James Hider, Middle East Correspondent / Times Online – 2008-11-12 22:14:38
ONDON (November 11, 2008) — A 13-year-old girl became the youngest suicide bomber to wreak havoc in Iraq yesterday, killing five Iraqi guards in a town that has become notorious for deadly attacks by women bombers.
The girl blew herself up in Baquba, on the same day that a car bomb exploded in Baghdad, killing about 30 people and shattering a fragile sense of calm in the capital.
The carnage was compounded by a male suicide bomber who joined the crowd of rescue workers, bystanders and frantic relatives of victims before blowing himself up in a follow-up explosion.
Police and medics said the Baquba bomber was a girl of just 13 years old, making her the youngest person yet to blow themselves up in the conflict.
In the past militants have exploited women and youngsters for use as suicide bombers. In one case child passengers were used as decoys to enable a car bomb to be smuggled past unsuspecting US soldiers before it was detonated with the young boys still inside.
Insurgents have also used children to bury roadside bombs and even fire rocket-propelled grenades at US forces. This callous deployment of youngsters has helped to fuel a backlash against groups such as al-Qaeda within the Sunni community.
The target of the teenage bomber was a patrol by the Sons of Iraq, former Sunni insurgents who have turned on al-Qaeda.
Many of the victims of the car bombing in the Sunni area of Addumiyah in northern Baghdad were schoolgirls, travelling in a minibus.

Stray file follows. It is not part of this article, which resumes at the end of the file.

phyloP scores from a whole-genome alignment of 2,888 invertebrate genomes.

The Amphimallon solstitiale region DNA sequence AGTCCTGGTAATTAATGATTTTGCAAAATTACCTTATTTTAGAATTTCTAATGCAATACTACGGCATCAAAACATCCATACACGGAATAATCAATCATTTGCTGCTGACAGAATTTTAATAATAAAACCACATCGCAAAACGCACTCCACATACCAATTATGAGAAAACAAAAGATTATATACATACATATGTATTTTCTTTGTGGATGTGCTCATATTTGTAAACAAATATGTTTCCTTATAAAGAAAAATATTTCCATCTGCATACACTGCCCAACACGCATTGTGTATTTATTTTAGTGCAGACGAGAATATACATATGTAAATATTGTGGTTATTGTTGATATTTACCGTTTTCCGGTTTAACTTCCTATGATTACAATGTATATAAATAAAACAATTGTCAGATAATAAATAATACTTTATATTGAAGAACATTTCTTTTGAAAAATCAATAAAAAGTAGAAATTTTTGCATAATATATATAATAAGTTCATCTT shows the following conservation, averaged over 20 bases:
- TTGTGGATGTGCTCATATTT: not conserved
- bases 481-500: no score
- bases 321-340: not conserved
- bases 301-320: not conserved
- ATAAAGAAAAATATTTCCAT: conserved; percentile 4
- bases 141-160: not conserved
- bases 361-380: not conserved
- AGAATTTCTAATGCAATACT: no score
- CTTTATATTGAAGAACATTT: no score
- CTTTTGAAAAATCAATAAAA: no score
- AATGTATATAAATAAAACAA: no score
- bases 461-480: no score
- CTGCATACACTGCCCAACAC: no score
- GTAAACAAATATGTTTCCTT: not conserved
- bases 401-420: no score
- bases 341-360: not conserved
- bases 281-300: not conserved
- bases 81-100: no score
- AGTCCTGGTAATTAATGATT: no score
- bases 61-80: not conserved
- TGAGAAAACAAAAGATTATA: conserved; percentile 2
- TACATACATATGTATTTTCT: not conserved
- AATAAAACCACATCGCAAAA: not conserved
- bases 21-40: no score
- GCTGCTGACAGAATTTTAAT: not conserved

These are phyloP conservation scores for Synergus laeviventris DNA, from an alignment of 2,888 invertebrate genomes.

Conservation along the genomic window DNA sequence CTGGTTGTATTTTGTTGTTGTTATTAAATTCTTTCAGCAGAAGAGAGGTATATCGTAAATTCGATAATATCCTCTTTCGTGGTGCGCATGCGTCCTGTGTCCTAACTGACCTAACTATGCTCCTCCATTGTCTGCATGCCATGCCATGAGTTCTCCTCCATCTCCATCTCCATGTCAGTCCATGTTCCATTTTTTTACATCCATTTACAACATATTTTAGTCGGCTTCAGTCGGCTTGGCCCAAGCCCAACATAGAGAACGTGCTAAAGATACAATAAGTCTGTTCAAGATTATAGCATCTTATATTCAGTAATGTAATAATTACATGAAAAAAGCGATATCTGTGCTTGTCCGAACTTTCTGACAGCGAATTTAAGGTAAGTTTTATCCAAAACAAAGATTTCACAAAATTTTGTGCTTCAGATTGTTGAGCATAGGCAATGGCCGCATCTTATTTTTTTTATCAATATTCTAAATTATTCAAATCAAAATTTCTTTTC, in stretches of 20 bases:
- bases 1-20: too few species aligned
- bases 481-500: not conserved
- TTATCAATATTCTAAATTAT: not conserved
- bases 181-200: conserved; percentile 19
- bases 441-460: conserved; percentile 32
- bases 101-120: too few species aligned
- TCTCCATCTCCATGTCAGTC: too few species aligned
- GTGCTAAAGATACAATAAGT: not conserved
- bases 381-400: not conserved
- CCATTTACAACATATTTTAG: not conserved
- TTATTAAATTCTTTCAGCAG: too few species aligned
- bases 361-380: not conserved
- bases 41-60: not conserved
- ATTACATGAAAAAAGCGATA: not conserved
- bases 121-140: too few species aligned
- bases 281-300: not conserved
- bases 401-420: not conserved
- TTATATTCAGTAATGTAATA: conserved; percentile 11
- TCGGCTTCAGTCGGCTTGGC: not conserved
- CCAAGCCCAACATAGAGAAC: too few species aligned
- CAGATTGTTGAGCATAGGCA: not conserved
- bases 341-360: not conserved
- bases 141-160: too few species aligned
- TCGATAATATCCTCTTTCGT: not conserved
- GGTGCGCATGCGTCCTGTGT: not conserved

“Innocent and simple people were gathering to have breakfast or shop in the nearby area. A minibus which was driving past was also hit and four or five of its passengers were killed,” said a bystander. “How can you explain this act? This is not a military unit, not a military barracks. There is nothing there.” Witnesses described the minibus torn apart by shrapnel, its bloody floor scattered with girls’ shoes.
US military officials said the blast appeared to be the work of al-Qaeda, which, though on the wane, is still a potent and deadly force in Iraq.
A number of policemen and soldiers were killed when they rushed to help the wounded, only to be hit by the second bomb minutes later.
Hundreds of children have died in countless bombings, often when car bombers target US military vehicles in urban areas, as children gather around hoping for sweets or treats from the American soldiers.
Baquba has been struck by a wave of women suicide bombers in recent months, often the widows of al-Qaeda members or Islamist extremists who have themselves been killed fighting against the Americans or the Shia government forces. About 30 women have blown themselves up this year, compared with 8 in 2007.
The teenager’s attack on the Sons of Iraq coincided with the first payment by the Government to the Sunni militias, who have until now been funded by the US military who helped to recruit and train them.
The Government has been highly suspicious of the parallel army that has emerged under American supervision, and consists largely of fighters the regime has long viewed as terrorists.
There had been speculation that the Government could refuse to pay them or to offer them jobs in the regular security services, risking a militia backlash.
As about 54,000 militiamen received their wages, US Brigadier-General Robin Swan said: “This is really a tremendously important day and a manifestation of the reconciliation process that is happening in Iraq. The real proof of the pudding is in the payday.”
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